We just got back from walking our legs off in Washington, DC, and I find myself longing for just one quiet, relaxing day by the ocean. Alas, I’m back to work with no beach trip in sight, so, instead of posting pictures from our nation’s capital, I’m going to share a few of my most treasured beach souvenirs.
I was 22 when I saw the ocean for the first time. I was so excited that I promptly filled a pickle jar with water and sand as a souvenir. The jar now sits on a shelf in my laundry room next to a jar of water from Lake Michigan, circa 1967, and another from Lake Erie, circa 1977. It’s the strangest, smallest collection I own.
We went to Hawaii in 1993. I was awestruck by a black sand beach on Maui. I scooped up the sand and put it in a glass ball along with a piece of coral and a few shells. I love the way the black sand looks like dirt!
I found this shell on a beach in South Carolina. It has served as a paperclip holder for about 20 years.
In 1990, as I left for a business trip to Florida, my five-year-old son asked me to bring him back a “big shell.” When I talked to him on the phone that evening, he asked if I had found the shell. I said, “No, I just got here, and I haven’t had time to go to the store.” He said, “Not the store! You just walk out by the ocean and pick it up!” I tried to explain that “big shells” are not that easy to come by, but he insisted. “Mama, you get up early tomorrow morning and go out on the beach. You’ll find a big shell. Bring it to me.” I said I would look. I got up early the next morning never thinking for a moment that I would be successful. But there it was, just as he said, waiting for me to pick it up. It’s the biggest, prettiest shell I’ve ever found on a beach. I wonder how he knew it would be there.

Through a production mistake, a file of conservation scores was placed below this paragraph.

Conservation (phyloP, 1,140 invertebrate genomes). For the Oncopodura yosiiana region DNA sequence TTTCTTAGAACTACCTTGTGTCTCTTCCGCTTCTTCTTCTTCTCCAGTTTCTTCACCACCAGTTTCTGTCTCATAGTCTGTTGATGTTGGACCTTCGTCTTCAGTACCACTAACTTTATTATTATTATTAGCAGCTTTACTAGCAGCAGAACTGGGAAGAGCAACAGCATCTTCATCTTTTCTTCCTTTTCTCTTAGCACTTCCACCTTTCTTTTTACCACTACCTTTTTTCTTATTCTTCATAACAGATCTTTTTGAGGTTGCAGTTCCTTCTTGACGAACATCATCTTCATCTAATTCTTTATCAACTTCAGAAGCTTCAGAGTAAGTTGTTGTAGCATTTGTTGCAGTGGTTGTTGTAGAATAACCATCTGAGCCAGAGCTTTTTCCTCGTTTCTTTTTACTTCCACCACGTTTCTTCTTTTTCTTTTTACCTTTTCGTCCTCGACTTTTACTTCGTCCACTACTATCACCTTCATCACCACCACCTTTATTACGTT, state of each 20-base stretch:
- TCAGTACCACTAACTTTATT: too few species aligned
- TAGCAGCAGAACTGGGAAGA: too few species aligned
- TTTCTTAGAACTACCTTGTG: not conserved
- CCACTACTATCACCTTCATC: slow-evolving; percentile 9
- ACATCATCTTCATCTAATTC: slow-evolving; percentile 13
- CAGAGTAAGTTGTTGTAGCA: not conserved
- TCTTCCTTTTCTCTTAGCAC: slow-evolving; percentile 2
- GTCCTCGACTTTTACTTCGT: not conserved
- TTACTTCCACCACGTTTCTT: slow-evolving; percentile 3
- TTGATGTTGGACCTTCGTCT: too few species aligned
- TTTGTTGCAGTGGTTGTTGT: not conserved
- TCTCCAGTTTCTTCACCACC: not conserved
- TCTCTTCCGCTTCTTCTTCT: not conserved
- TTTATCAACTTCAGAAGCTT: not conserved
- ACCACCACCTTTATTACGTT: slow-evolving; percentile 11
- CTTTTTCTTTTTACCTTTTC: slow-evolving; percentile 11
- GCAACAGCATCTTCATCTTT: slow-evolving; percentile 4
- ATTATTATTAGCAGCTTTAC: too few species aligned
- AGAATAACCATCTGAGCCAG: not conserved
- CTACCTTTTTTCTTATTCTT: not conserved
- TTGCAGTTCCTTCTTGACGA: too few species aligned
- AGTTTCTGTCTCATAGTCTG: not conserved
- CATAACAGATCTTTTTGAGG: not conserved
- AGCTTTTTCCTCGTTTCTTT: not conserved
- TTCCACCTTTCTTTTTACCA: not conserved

In 1989 I was in Florida and obsessed with the idea of finding a sand dollar. A local told me to dig with my toes around the sand bar, and sure enough, I found one. I was so excited until I realized it was alive! I hesitated for only a moment. I didn’t care. I had found my trophy, and I took it to my hotel room. The next morning, I was overcome with guilt. I had killed a beautiful creature just so I could display it. What kind of person does a thing like that? I cried and seriously considered throwing it away because I was so ashamed of myself for killing it. But then I thought doing so would be doubly shameful. So I brought it home, bleached it, and gave it a place of honor in my office. It’s still there, and when I look at it, I sometimes still feel a little ashamed and a little sad. It is the one and only “trophy kill” I own.
Finally, here is a picture I took at Hilton Head Island in 2003. I found the beach chair frame in a souvenir shop, and I thought it was the perfect frame for the perfect picture. It makes me laugh to look at it, though, because it looks like the picture just came with the frame!
There … wasn’t that more fun than the Washington Monument?